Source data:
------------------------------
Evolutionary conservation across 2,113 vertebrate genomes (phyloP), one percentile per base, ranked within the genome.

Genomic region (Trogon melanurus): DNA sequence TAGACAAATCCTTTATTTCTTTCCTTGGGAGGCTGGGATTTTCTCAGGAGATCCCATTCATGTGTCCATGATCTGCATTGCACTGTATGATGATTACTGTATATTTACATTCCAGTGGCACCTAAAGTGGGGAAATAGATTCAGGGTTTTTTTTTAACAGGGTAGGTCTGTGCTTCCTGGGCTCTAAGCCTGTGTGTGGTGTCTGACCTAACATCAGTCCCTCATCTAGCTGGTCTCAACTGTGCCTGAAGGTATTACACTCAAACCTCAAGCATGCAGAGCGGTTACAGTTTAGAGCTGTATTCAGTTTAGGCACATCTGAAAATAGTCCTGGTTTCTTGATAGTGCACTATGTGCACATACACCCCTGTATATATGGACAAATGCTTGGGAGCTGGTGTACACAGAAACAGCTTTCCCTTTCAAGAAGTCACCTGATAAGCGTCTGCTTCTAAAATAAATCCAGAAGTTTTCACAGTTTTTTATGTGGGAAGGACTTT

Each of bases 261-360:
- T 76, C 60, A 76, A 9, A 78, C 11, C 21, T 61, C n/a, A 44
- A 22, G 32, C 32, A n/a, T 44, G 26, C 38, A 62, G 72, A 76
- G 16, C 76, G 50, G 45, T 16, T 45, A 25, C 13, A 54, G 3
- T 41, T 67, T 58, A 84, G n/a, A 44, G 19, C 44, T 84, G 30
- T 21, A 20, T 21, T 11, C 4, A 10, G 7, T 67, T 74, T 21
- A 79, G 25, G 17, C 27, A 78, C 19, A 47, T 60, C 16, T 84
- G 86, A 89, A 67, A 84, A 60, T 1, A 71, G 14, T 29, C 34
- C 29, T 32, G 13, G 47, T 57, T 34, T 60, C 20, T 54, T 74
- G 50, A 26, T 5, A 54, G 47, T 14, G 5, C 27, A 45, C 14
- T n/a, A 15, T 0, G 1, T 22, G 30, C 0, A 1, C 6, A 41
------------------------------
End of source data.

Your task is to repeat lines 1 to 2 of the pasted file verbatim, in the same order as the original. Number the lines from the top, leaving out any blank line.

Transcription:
Evolutionary conservation across 2,113 vertebrate genomes (phyloP), one percentile per base, ranked within the genome.

Genomic region (Trogon melanurus): DNA sequence TAGACAAATCCTTTATTTCTTTCCTTGGGAGGCTGGGATTTTCTCAGGAGATCCCATTCATGTGTCCATGATCTGCATTGCACTGTATGATGATTACTGTATATTTACATTCCAGTGGCACCTAAAGTGGGGAAATAGATTCAGGGTTTTTTTTTAACAGGGTAGGTCTGTGCTTCCTGGGCTCTAAGCCTGTGTGTGGTGTCTGACCTAACATCAGTCCCTCATCTAGCTGGTCTCAACTGTGCCTGAAGGTATTACACTCAAACCTCAAGCATGCAGAGCGGTTACAGTTTAGAGCTGTATTCAGTTTAGGCACATCTGAAAATAGTCCTGGTTTCTTGATAGTGCACTATGTGCACATACACCCCTGTATATATGGACAAATGCTTGGGAGCTGGTGTACACAGAAACAGCTTTCCCTTTCAAGAAGTCACCTGATAAGCGTCTGCTTCTAAAATAAATCCAGAAGTTTTCACAGTTTTTTATGTGGGAAGGACTTT